WARREN (WWJ) - As General Motors works to put its customers on four wheels, the company is putting its workers on two wheels.
"It may be counterintuitive to think about an auto company supporting bike sharing, but it's really not," says David Tulaskas, GM's Director of Sustainability.
General Motors hopes the bike sharing cuts down on traffic at the 330 acre technical center, allowing workers an easier, healthier way to move between the complex's 61 buildings.
"This is just going to give us a little more personal freedom around campus," said GM engineering supervisor John Waechter, who was among the first to sign up.
"I think it's awesome," he said. "Our campus is so spread out here. We're often going from the design studio to the build site that are all on campus here."
General Motors is doing the program in conjunction with ride sharing service Zagster. Employees can use a smart phone app to borrow the bikes, which have baskets for carrying items as large as a laptop.
Zagster CEO and co-founder Timothy Erickson says the program is strictly voluntary. Workers can still use their own personal cars, or wait for a shuttle bus. But, Erickson thinks many people will find the bikes more convenient.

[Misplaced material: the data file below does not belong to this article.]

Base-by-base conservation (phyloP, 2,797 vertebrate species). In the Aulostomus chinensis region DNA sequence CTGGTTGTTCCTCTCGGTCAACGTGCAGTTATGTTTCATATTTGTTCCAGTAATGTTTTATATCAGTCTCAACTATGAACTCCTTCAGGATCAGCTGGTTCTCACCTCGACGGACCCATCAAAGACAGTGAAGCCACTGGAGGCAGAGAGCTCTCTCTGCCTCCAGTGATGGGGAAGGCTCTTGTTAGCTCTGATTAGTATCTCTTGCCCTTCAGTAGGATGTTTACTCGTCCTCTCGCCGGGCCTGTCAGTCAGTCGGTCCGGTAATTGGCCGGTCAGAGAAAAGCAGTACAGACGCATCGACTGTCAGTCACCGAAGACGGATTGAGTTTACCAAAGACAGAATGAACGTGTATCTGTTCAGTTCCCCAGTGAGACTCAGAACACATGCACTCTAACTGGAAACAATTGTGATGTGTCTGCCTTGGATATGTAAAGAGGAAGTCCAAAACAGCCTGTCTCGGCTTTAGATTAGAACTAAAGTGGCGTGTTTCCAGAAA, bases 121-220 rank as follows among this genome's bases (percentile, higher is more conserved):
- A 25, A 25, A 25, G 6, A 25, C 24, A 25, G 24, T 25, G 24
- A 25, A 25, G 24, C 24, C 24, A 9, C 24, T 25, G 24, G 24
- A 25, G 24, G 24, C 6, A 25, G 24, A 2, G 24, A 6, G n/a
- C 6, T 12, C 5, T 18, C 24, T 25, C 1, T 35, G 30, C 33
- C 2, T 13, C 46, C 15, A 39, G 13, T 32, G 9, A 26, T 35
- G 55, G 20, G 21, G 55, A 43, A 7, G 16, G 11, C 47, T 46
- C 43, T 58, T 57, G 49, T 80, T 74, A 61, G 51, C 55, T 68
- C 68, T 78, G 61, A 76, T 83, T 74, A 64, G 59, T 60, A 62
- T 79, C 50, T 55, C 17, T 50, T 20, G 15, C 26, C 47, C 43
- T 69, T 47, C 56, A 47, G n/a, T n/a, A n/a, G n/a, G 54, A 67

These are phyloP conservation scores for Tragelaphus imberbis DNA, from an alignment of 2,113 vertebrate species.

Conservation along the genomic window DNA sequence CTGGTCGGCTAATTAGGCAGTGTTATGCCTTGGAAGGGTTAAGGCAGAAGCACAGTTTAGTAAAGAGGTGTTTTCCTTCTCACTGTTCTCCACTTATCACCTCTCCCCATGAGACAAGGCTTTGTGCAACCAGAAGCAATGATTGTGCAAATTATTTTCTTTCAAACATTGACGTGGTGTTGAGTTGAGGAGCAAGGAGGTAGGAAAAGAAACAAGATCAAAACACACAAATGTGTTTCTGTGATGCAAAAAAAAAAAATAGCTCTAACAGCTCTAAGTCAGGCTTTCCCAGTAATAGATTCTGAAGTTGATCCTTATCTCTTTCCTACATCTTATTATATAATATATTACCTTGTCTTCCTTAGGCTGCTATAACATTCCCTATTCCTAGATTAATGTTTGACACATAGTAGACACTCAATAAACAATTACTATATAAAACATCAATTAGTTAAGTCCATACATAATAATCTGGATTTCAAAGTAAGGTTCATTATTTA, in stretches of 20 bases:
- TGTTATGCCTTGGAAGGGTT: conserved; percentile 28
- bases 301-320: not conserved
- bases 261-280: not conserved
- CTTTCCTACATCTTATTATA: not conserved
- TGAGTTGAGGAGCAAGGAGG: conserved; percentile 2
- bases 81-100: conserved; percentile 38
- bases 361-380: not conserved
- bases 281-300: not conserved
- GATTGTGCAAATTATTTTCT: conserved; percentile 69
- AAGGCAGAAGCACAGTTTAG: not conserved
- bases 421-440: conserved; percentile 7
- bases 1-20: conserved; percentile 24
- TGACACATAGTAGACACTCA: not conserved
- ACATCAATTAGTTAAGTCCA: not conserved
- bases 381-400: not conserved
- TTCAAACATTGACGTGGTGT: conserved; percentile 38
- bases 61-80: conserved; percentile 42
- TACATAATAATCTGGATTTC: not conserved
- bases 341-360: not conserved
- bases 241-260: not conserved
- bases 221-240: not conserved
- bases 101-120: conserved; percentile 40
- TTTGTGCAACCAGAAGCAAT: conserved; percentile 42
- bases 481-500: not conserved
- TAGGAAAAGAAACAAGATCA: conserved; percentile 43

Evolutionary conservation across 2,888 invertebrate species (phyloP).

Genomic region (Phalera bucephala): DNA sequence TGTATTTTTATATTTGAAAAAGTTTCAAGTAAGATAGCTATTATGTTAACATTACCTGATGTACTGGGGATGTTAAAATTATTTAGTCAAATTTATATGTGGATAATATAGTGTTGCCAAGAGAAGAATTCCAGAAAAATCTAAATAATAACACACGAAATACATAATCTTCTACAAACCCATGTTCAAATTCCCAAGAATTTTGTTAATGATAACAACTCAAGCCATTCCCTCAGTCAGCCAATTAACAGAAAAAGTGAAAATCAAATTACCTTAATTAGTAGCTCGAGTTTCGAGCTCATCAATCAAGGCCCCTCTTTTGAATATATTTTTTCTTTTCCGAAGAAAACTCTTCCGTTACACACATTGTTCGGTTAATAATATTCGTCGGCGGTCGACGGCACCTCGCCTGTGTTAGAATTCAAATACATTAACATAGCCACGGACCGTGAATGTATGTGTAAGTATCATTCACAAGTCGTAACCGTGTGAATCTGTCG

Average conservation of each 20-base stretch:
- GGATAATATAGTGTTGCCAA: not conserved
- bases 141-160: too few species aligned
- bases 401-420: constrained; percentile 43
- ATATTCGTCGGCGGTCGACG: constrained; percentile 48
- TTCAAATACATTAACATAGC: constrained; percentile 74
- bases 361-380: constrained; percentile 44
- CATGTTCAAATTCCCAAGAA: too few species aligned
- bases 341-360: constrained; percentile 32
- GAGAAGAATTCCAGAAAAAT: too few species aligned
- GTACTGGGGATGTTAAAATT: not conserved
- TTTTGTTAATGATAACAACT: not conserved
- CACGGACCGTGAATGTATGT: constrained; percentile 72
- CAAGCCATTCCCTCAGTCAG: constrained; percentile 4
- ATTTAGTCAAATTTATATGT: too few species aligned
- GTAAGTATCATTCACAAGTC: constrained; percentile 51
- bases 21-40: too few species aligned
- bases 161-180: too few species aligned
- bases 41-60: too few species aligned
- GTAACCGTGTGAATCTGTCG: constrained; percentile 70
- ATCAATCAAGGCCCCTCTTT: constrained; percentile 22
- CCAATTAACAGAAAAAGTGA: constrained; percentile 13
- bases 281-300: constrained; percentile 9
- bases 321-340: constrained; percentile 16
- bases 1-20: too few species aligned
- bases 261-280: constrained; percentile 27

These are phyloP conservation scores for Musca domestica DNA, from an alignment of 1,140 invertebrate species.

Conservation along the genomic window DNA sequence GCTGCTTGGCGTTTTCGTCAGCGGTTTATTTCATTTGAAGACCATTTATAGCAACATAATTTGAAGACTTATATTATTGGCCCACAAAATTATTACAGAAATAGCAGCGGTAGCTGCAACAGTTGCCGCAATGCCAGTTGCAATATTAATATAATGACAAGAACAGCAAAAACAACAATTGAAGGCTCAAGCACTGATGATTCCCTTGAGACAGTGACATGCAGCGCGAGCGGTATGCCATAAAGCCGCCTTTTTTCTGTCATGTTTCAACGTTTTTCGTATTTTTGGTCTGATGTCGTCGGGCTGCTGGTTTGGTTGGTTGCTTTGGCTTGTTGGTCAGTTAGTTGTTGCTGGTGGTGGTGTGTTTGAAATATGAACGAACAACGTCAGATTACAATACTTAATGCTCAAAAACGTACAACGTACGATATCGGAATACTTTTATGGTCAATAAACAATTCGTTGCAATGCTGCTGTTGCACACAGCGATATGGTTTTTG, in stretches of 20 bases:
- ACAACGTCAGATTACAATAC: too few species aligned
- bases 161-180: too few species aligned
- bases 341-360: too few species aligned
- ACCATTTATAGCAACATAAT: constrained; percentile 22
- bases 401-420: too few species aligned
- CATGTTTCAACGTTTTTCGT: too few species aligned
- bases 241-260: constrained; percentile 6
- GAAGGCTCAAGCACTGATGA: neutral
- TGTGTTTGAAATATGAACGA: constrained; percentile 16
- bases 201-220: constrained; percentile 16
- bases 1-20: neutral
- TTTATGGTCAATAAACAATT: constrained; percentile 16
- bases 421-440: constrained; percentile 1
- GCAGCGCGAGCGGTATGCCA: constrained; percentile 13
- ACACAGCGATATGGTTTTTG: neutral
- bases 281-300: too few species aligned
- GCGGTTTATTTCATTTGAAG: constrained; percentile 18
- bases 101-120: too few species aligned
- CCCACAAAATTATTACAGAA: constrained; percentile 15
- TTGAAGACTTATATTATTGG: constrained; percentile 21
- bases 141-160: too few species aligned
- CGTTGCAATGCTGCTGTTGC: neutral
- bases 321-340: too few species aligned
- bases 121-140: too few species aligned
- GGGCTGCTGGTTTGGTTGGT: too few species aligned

"In this kind of environment, a bike is the quickest way to get to and from your meetings."
While some GM workers may choose to only use the bicycles during nice weather, Erickson says the program will operate all year-long.
"In Detroit, with DTE Energy and Quicken Loans, we actually had a whole Winter Warriors' program, where we had about a hundred employees ride through entire winter, pretty much every day, rain or sunshine."
General Motors is competing with other auto companies and companies in other fields--like tech--for young auto talent. GM's David Tulaskas says this new bike sharing program will help them in that competition.
"It's something that new, potential hires look for in companies that are doing things different, new and innovative."
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